Schefflera plants are either used in the home or outdoors, or both. The schefflera plant has a tropical look to it, which makes it well suited to be grown in pots indoors, or outdoors in climates that mimic their native environment.
About Schefflera Plants
The schefflera plant is native to China and Taiwan. There are more than 50 varieties of this plant that differ in size, color, and pattern on the leaves. This member of the Araliaceae family is easy to care for and is popular as a houseplant that can treat common ailments such as colds, congestion and fevers.
What Schefflera Plants Look Like
Schefflera plants can range from several feet tall when planted outside, to between one and eight feet tall for the indoor varieties. These plants come in several sizes and shapes including round, oval and umbrella shaped. It is also often referred to as an octopus tree because the leaves spread out from one center point like tentacles.
Schefflera arboricola (dwarf schefflera or Hawaiian umbrella tree) – also grown as a houseplant.
Schefflera actinophylla (umbrella tree, Queensland umbrella tree and octopus tree) – native to the rainforests of eastern Australia.
Schefflera elegantissima (Queensland umbrella tree or gold capella) – native to Queensland, Australia.
Schefflera heptaphylla (seven-leaf schefflera) – native to Taiwan, India and Sri Lanka.
Schefflera taiwaniana (coral necklace plant) – native to Taiwan.
Benefits of Schefflera Plant
The schefflera plant has been shown to remove indoor air pollutants such as benzene, carbon monoxide, formaldehyde, xylene and toluene. This makes the schefflera plant an excellent addition to any office building or home. It cleans the air while adding a touch of greenery in any space.
Growing Schefflera Plants
Scheffleras are native to the drier tropics and subtropics, so they don’t often get much rain. However, in their natural habitat, they are often next to a stream or river and will grow in full sun or partial shade. They like bright light but don’t do well with direct sun for extended periods of time, especially in hot climates.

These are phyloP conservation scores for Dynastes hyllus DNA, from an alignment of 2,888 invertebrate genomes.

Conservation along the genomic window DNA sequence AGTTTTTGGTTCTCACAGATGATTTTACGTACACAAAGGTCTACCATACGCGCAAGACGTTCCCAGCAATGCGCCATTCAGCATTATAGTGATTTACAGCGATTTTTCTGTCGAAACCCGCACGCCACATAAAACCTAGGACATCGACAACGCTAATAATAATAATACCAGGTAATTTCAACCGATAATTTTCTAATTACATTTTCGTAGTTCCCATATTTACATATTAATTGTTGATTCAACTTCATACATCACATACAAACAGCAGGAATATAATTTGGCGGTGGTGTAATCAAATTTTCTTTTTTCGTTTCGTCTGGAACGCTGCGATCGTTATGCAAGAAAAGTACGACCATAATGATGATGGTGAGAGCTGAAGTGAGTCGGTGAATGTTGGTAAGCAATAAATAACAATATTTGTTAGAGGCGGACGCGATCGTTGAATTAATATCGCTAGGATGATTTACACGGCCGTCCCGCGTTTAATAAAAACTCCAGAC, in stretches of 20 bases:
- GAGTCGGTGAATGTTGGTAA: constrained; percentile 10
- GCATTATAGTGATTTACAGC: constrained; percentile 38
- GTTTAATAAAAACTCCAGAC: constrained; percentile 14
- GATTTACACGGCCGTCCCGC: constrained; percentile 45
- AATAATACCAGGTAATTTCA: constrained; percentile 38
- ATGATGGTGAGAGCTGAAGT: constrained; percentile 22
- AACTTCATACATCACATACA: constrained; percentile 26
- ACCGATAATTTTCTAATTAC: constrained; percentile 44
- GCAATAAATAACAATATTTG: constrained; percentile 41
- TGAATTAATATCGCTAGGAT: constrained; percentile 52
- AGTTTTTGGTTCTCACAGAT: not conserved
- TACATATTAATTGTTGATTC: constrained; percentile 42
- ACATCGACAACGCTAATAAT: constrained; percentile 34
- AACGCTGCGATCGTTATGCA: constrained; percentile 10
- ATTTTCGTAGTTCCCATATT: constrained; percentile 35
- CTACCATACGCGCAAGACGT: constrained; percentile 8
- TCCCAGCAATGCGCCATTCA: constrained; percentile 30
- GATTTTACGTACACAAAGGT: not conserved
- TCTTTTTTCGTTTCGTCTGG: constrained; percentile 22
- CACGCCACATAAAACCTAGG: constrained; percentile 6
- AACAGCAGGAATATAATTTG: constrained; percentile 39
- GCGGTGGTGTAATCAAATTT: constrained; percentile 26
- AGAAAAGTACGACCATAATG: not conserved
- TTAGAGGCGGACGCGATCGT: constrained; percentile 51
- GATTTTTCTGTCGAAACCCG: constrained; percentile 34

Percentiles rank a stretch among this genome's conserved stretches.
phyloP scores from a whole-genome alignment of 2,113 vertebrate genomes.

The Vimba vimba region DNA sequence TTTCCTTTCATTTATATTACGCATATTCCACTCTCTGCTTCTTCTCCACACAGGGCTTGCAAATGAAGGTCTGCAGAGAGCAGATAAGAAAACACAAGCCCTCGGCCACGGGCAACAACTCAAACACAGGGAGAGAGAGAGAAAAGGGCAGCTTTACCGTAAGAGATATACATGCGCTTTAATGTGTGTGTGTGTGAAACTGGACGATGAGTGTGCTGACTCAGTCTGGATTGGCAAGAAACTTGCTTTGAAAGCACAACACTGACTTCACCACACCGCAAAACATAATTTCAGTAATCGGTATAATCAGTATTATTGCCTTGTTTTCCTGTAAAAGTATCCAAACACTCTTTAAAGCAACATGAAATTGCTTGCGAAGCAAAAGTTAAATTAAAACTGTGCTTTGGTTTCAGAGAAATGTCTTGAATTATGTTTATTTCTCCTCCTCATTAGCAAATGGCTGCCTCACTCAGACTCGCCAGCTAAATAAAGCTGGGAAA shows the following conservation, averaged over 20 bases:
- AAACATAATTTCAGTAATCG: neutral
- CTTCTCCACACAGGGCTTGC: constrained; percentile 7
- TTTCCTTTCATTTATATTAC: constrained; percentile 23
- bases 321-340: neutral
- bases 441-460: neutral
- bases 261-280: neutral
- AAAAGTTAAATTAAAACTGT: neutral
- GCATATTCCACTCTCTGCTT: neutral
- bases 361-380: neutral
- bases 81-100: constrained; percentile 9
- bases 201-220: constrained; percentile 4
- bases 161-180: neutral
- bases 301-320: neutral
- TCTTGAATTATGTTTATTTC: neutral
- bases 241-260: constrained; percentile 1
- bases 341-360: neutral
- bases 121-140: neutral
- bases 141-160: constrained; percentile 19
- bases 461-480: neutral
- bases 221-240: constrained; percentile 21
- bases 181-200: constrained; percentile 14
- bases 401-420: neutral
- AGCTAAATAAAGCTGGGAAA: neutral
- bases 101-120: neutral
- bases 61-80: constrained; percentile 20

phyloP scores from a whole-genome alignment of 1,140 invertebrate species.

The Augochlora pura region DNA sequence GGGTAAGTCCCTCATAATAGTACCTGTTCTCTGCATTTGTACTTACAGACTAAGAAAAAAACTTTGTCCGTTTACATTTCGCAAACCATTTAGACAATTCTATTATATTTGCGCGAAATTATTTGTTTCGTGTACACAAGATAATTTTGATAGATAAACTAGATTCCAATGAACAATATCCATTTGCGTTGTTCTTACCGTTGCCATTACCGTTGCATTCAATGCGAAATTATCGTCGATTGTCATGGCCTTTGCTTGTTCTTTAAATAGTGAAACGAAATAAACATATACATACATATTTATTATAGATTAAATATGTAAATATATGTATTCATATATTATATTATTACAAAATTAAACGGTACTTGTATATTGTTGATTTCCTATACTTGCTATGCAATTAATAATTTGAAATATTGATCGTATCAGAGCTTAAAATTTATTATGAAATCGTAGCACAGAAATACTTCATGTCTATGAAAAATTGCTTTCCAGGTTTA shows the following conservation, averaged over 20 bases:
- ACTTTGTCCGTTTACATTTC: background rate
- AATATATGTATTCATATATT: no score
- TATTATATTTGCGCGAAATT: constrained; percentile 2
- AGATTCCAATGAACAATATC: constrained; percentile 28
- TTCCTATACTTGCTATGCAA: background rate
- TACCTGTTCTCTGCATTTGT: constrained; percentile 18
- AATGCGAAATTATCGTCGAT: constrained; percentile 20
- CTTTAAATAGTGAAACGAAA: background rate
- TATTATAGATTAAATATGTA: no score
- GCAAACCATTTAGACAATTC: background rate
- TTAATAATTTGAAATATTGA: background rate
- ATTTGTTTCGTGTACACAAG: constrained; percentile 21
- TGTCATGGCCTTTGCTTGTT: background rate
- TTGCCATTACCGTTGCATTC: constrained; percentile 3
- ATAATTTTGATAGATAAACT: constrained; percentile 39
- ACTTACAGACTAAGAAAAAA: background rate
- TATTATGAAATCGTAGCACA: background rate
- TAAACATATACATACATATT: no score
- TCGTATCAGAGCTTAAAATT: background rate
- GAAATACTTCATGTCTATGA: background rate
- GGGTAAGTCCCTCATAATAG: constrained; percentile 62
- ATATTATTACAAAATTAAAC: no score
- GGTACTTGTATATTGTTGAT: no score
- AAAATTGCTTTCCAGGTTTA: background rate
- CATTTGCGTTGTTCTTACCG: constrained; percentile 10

Some species can grow to be very tall trees while other species remain smaller ones that you keep in pots inside your home. The height of these plants depends on how much water they get and how much sun they receive. It also depends on what type of soil they’re planted in. If you want your schefflera plant to grow into a tall tree, then you should plant it outside in a sunny spot where it will get lots of water and nutrients from the soil.
Scheffleras cannot tolerate cold temperatures and should be protected from drafts and temperatures below 50°F/10°C. If your Schefflera has yellowing or dropping leaves it could be due to overwatering or underwatering, so adjust accordingly.
Caring for Schefflera Plants
Light: Bright indirect light is best for Schefflera plants. They’ll tolerate lower light than many houseplants, but they won’t thrive in a dark corner. If your schefflera doesn’t get enough light, you’ll notice that new growth comes out smaller and closer together than older leaves. It can also cause the plant to lose its variegation and turn completely green over time.